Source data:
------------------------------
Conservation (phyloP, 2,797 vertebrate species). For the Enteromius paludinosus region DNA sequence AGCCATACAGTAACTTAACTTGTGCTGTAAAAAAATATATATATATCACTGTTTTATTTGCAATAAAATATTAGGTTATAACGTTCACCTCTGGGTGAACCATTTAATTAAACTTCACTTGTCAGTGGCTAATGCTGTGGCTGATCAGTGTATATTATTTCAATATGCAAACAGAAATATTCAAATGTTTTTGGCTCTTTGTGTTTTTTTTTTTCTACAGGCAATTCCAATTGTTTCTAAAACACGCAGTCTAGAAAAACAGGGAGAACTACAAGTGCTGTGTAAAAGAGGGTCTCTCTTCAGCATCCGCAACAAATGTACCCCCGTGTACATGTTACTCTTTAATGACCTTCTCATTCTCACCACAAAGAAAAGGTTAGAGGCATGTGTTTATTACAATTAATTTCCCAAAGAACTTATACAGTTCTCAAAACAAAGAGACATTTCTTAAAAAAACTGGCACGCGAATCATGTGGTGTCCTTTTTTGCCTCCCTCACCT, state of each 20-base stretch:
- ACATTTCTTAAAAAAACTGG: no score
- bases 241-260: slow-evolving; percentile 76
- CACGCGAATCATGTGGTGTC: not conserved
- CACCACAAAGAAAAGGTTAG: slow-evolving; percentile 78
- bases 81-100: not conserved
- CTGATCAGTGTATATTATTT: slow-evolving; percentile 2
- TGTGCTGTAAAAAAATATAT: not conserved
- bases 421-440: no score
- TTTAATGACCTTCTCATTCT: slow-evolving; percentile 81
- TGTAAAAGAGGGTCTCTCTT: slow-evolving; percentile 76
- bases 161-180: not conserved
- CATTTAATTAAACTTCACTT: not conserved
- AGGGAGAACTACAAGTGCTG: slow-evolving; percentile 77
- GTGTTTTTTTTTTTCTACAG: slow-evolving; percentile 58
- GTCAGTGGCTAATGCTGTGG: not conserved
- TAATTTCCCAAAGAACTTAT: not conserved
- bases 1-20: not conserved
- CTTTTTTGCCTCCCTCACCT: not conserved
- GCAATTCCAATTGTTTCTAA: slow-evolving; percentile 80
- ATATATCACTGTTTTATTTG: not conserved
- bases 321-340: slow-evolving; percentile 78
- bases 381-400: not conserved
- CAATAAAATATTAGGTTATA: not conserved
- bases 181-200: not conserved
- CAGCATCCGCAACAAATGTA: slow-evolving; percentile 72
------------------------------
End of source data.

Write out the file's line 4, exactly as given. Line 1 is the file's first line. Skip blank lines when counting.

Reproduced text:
- CACGCGAATCATGTGGTGTC: not conserved